"Of course, my dear," was the answer. "That is what restaurants are for."

"Will they have as good things as we had at Aunt Jo's?"

"Well, yes, I think so."

"Will they have strawberry shortcake?"

"You don't want that for breakfast!" laughed Daddy Bunker, turning around, for he was walking ahead with Russ.

"I like strawberry shortcake," went on Violet. "It's good and mother said they had good things in a rest'ant. I want strawberry shortcake."

"Well, you shall have some if we can get it," promised Mother Bunker, for Violet was talking quite loudly, and several persons on the street, hearing her, looked down at the little girl and smiled.

"All right," said Vi. "I'm glad I'm going to get strawberry shortcake in the rest'ant. What makes 'em call it a rest'ant, Daddy? Does an ant rest there? And why doesn't Aunt Jo come to one an' rest?"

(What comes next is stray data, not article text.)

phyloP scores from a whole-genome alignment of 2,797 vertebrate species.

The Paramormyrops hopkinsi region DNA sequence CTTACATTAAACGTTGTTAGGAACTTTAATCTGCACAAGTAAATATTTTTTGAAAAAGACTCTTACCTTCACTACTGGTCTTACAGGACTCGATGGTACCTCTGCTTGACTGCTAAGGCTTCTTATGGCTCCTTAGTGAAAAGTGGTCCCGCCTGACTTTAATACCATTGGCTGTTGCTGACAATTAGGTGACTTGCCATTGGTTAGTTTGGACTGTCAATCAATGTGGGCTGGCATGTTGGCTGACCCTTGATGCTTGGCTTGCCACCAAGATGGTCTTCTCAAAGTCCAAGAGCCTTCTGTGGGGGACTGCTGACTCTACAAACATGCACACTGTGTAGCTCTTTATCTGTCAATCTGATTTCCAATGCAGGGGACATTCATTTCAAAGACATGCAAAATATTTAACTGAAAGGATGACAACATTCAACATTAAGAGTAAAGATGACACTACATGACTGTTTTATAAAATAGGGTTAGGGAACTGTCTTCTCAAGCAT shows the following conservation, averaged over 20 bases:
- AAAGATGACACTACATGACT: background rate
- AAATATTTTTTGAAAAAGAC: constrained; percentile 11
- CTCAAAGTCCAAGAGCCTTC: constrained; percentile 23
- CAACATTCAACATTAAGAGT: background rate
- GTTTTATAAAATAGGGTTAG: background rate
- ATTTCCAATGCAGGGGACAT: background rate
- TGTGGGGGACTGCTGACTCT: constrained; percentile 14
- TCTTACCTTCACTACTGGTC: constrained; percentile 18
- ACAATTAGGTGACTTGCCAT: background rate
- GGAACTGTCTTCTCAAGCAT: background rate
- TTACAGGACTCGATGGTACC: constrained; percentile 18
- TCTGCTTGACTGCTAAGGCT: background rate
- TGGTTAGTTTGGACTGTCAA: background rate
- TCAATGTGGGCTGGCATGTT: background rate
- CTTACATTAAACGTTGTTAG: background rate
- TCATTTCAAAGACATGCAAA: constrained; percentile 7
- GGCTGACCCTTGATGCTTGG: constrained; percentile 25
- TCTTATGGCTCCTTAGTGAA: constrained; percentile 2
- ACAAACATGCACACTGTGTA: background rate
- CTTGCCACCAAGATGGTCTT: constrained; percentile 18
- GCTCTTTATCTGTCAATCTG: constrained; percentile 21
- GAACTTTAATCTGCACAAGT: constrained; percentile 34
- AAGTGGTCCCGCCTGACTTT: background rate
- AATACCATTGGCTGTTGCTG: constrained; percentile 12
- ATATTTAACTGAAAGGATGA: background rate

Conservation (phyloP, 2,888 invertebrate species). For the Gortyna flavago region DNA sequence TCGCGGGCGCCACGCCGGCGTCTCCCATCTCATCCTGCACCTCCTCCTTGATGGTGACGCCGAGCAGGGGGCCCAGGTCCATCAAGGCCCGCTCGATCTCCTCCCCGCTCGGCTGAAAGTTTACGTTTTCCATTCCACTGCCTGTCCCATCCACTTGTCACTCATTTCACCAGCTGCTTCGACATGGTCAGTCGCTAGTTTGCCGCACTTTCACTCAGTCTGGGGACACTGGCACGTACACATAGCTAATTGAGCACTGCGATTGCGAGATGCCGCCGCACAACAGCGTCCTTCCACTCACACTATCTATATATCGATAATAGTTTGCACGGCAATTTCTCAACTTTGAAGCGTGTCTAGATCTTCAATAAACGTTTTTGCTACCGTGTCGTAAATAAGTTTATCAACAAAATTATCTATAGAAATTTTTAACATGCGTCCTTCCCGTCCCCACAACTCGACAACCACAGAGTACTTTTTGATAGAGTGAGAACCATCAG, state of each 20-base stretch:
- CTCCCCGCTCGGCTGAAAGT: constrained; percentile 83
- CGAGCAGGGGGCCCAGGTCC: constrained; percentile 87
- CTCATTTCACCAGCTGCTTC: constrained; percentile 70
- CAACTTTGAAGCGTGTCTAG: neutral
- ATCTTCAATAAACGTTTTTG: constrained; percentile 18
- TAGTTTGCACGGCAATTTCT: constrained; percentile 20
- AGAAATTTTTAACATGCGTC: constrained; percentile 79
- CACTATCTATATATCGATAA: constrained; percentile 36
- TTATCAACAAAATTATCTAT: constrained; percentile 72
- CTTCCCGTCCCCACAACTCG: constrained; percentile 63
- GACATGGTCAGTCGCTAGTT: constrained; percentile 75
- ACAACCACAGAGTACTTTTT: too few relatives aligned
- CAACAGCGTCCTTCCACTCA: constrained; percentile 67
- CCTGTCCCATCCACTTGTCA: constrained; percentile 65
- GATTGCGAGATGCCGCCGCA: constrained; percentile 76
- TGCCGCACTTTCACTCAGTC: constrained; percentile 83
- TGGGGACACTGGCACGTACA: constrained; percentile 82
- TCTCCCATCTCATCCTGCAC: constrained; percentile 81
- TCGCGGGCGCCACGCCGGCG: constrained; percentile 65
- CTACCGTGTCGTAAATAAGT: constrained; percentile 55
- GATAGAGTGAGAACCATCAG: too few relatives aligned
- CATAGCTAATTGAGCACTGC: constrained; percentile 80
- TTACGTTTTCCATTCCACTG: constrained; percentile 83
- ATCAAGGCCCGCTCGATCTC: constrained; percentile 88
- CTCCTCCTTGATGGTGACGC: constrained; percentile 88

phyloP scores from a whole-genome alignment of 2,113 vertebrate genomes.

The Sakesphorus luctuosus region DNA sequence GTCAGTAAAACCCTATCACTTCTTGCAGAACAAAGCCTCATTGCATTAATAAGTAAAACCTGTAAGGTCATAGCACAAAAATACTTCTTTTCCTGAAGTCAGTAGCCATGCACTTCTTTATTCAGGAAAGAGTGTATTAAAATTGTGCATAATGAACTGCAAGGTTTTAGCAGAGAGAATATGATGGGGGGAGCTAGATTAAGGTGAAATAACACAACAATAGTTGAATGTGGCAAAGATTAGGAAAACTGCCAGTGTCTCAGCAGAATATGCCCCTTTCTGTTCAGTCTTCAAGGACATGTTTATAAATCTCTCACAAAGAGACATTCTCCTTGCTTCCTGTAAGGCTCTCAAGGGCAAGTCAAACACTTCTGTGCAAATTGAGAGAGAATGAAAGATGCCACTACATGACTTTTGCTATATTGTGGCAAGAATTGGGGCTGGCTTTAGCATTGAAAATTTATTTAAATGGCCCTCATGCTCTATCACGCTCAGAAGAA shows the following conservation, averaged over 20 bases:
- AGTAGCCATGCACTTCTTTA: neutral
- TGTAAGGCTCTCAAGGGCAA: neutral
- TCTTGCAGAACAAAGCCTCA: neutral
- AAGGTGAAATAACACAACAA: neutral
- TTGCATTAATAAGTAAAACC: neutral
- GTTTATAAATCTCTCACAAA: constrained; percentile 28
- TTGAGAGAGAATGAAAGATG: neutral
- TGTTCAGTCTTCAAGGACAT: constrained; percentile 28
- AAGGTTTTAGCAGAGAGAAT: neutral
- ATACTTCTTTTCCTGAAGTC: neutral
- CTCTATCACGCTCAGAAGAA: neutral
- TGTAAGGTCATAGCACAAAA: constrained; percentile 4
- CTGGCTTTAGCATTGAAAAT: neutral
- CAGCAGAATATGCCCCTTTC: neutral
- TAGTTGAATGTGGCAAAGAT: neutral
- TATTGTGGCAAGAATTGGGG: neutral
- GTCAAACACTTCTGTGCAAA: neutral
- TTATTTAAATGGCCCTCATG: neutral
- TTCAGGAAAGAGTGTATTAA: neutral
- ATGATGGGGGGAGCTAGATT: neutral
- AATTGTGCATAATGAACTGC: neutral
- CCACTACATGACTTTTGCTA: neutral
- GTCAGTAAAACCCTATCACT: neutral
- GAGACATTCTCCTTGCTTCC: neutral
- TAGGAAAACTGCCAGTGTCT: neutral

"I'll tell you about it when we get there," said her father.

The restaurant was not far from where they were to take the boat for Atlantic Highlands, and, though it was rather early in the morning, quite a number of persons were at breakfast.

There was a smell of many things being cooked, and the rattle of dishes, and of knives, forks and spoons made such a clatter that it sounded as though every one was in a great hurry.

"Are all these people going down to the seashore like us?" asked Violet, who seemed to have many questions to ask that day.

"Oh, no," answered her father. "They are just hungry, and they want their breakfast. Perhaps some of them have been traveling all night, as we were. But come, we must find a table large enough for all of us. I don't believe they often have a whole family, the size of ours, at breakfast here."

A waiter, who had seen the Bunkers come in, motioned them to follow him, and he led them to a quiet corner where there was a table with just eight chairs about it.

"Ho! I guess this was made specially for us," said Russ with a laugh, as he slid into his seat.